Apter had a braille typewriter and used it to teach blind high school and college students, her death notice said. She was a puppeteer for the Greater Hartford Association for Retarded Citizens, a docent at the Wadsworth Atheneum, a library volunteer and a regular at a mahjong game.
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This pretty lady is my 104 year old Bubby. Last night she passed away due to a weeklong battle with Covid-19. While my family and I are saddened she’s gone, we’re more upset we couldn’t be there with her. She lived the most colorful life and was brilliant. Though she didn’t quite have all her marbles at the end, she would still call me out on my crap and tell me that “I’m full of it” while laughing at me. And that will always be my favorite memory of her. Cheers to you Bubs, you had such a great run and you’ll be missed, dearly. ❤️ #covidsucks
“Though she didn’t quite have all her marbles at the end, she would still call me out on my crap and tell me that ‘I’m full of it’ while laughing at me,” her granddaughter Melissa Apter posted on Instagram on May 30, soon after Augusta Apter died from what her granddaughter said was a weeklong battle with COVID-19. “That will always be my favorite memory of her.”
Mullady said her mother liked to talk to the grandchildren about her life as a youngster.
Antonetz would tell her kids, too, but Mullady said she thinks people will relate when she says the kids didn’t always feel like listening. But, she said, Antonetz took a genealogy course at the senior center in Fairfield and wrote her own memoirs.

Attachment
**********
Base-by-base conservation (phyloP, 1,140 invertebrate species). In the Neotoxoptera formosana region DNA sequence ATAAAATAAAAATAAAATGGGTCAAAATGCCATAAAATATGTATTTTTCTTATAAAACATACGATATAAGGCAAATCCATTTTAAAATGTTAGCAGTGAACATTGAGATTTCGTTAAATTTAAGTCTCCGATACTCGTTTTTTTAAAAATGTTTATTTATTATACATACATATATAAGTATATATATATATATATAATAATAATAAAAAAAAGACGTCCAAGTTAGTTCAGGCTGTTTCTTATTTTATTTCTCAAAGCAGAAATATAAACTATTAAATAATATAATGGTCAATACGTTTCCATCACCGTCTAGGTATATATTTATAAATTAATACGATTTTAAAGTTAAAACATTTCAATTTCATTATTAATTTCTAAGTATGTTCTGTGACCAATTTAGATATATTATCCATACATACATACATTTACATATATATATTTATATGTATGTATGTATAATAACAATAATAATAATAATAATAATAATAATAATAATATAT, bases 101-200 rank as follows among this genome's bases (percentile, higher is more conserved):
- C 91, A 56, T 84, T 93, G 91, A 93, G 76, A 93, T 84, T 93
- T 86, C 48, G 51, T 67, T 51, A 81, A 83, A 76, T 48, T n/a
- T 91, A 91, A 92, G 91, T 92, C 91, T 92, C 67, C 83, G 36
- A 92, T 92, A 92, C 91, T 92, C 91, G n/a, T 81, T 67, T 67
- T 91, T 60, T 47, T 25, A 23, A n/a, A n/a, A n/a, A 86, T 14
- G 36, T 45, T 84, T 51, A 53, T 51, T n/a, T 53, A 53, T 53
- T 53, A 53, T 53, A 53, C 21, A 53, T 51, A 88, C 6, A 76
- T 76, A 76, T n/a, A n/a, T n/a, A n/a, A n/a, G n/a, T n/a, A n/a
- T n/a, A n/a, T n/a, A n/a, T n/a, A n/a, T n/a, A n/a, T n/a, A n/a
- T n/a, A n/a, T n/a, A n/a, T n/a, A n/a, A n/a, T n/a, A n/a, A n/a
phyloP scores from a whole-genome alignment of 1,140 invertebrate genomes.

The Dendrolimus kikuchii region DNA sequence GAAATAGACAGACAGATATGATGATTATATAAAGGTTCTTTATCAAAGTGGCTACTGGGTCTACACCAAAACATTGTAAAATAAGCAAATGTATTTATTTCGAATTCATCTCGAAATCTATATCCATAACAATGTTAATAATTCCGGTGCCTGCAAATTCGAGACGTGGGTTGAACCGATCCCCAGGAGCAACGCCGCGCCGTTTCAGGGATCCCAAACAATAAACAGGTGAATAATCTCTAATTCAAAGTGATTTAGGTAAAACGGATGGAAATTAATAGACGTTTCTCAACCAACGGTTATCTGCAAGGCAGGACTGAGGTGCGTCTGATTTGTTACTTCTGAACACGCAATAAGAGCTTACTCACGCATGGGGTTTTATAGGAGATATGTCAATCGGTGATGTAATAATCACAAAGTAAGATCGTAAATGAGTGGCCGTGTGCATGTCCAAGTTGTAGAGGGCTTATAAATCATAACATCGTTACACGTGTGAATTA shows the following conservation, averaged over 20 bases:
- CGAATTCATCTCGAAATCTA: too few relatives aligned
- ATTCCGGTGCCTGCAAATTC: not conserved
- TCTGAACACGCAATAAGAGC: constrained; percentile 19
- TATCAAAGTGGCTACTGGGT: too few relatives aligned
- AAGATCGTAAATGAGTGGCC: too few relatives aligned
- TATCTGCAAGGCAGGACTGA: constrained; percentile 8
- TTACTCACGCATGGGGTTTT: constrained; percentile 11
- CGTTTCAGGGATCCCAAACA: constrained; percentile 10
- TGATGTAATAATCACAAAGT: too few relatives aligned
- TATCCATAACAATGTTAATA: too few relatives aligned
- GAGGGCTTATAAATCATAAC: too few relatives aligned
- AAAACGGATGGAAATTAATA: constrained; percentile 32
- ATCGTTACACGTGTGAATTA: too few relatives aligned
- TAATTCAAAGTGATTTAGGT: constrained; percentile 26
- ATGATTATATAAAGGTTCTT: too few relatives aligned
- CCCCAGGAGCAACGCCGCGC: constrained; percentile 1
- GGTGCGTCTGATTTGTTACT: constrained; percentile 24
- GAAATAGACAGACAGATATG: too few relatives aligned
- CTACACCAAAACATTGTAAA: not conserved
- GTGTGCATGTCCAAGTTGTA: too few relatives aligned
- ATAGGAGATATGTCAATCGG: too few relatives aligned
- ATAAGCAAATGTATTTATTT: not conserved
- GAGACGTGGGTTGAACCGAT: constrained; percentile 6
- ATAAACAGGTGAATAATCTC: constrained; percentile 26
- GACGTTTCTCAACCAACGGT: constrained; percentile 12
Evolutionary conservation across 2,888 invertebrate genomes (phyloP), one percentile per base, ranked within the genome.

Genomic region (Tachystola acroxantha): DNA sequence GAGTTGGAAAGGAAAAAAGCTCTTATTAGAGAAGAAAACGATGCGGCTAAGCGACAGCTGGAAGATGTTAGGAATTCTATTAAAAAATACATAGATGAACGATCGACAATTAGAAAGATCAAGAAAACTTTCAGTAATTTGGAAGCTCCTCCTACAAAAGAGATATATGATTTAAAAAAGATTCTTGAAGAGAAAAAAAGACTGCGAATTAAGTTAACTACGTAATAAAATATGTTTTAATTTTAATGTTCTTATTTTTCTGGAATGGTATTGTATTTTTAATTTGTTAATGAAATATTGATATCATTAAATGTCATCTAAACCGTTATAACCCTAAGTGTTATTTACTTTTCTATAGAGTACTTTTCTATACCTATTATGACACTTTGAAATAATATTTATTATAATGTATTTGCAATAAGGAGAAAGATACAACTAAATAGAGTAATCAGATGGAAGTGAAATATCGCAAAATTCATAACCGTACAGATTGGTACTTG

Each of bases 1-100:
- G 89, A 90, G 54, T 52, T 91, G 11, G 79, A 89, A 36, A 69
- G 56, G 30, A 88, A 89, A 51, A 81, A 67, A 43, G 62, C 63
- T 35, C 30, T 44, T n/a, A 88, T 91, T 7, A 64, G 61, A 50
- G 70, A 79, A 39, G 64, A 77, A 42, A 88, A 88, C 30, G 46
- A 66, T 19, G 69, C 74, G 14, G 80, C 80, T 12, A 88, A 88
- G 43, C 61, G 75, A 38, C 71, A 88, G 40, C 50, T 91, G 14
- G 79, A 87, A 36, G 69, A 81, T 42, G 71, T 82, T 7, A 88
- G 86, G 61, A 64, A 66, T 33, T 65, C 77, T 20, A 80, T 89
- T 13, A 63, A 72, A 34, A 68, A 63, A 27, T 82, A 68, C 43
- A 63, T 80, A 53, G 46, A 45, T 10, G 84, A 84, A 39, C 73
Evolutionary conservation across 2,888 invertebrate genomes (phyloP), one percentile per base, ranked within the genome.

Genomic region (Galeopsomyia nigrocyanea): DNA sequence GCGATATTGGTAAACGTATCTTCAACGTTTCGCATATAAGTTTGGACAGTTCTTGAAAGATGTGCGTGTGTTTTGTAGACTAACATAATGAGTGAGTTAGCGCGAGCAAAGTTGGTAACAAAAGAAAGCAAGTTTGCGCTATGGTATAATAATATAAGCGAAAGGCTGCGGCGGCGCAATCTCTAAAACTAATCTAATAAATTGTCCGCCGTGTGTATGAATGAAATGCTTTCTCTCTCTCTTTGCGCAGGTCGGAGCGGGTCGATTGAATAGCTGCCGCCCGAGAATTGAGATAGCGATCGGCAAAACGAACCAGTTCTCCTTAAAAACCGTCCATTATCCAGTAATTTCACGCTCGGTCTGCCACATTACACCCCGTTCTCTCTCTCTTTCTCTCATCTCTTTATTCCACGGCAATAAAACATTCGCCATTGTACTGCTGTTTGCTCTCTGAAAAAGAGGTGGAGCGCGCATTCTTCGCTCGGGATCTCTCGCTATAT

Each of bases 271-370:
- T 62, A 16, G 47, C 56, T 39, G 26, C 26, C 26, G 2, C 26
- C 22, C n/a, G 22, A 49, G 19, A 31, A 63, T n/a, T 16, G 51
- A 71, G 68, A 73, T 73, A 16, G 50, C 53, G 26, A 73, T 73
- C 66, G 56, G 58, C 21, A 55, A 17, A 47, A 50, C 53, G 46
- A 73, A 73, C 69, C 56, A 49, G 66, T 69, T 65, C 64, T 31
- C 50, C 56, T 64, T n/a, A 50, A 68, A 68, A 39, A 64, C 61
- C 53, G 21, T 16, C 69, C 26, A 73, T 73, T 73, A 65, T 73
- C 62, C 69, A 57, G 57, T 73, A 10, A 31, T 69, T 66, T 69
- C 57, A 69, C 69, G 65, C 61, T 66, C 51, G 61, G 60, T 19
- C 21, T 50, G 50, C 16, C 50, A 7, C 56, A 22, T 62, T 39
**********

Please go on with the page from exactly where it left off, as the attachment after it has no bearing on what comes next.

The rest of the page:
“So we have some stories from her childhood from that,” Mullady said, and she said she enjoyed seeing the Manhattan she remembers from her own childhood, events like the San Gennaro festival, through her mother’s stories.
Antonetz attended NYU, then went to work, then brought up her children. All the while, Mullady said, she was taking classes, and she ultimately earned her master’s degree from Adelphi University and taught at several elementary schools on Long Island. When she retired and moved to Fairfield, she became an aide at St. Thomas Aquinas school.
Rose Ramadei, her son said, was a stay-at-home mom until the last of her five children left the house, then went to work at Lerner’s Shops in New Haven.
She’d grown up in New Haven and rode out the Great Depression with a resourceful family, her son said.
“Her grandparents made everything,” Richard Ramadei said. “Her grandfather made shoes. Her grandmother sewed. They were very self-reliant. There was no Social Security then. They got along good.”
Family seemed central to the centenarians. Whether that was a product of the age in which they grew up, or whether that played a part in the age they attained, there’s no way to say.
“A lot of times we take for granted the family we have. That’s one thing my mom never did,” Mullady said. “It’s something she passed on to her family, to make sure we’re all still in contact with each other.”